Finally, we note that [RFC6145] is currently the only "consumer" of Finally, we note that [RFC6145] is currently the only "consumer" of
IPv6 atomic fragments, and it correctly and diligently notes (in IPv6 atomic fragments, and it correctly and diligently notes (in
Section 6) the possible interoperability problems of relying on IPv6 Section 6) the possible interoperability problems of relying on IPv6
atomic fragments, proposing as a workaround that leads to more robust atomic fragments, proposing as a workaround that leads to more robust
behavior and simplified code. behavior and simplified code.
5. Updating RFC2460 5. IANA Considerations
The following text from Section 5 of [RFC2460]:
"In response to an IPv6 packet that is sent to an IPv4 destination
(i.e., a packet that undergoes translation from IPv6 to IPv4), the
originating IPv6 node may receive an ICMP Packet Too Big message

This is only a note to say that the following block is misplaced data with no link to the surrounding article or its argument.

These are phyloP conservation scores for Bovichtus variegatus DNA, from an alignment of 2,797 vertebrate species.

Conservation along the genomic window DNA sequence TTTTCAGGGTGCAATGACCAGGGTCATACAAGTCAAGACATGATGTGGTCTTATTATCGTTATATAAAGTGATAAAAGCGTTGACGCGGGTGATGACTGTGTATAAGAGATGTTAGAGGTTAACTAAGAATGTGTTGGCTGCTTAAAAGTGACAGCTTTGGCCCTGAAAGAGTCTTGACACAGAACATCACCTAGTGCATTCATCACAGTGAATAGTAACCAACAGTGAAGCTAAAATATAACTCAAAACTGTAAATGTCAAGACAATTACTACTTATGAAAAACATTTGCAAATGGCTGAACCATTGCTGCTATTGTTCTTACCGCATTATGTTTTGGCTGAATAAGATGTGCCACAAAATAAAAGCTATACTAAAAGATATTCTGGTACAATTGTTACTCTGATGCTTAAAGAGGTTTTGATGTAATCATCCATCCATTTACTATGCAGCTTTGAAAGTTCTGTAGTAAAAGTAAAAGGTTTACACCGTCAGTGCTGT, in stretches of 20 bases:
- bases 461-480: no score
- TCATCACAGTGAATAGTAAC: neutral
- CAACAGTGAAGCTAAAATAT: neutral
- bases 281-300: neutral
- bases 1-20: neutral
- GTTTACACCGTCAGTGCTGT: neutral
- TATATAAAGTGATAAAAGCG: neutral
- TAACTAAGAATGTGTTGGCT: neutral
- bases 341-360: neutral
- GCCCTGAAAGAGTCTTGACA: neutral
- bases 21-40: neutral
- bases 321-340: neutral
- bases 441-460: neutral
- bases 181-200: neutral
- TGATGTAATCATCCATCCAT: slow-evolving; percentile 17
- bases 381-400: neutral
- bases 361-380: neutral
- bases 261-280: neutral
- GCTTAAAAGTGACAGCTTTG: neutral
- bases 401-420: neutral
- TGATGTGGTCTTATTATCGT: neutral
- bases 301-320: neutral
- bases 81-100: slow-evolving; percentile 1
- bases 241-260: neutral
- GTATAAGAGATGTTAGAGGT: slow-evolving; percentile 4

reporting a Next-Hop MTU less than 1280. In that case, the IPv6
node is not required to reduce the size of subsequent packets to
less than 1280, but must include a Fragment header in those
packets so that the IPv6-to-IPv4 translating router can obtain a
suitable Identification value to use in resulting IPv4 fragments.
Note that this means the payload may have to be reduced to 1232
octets (1280 minus 40 for the IPv6 header and 8 for the Fragment
header), and smaller still if additional extension headers are
used."
is formally replaced with:
"An IPv6 node that receives an ICMPv6 Packet Too Big error message
that reports a Next-Hop MTU smaller than 1280 bytes (the minimum
IPv6 MTU) MUST NOT include a Fragment header in subsequent packets
sent to the corresponding destination. That is, IPv6 nodes MUST
NOT generate IPv6 atomic fragments."
6. IANA Considerations
There are no IANA registries within this document. The RFC-Editor There are no IANA registries within this document. The RFC-Editor
can remove this section before publication of this document as an can remove this section before publication of this document as an
RFC. RFC.
7. Security Considerations 6. Security Considerations
This document describes a Denial of Service (DoS) attack vector that This document describes a Denial of Service (DoS) attack vector that
leverages the widespread filtering of IPv6 fragments in the public leverages the widespread filtering of IPv6 fragments in the public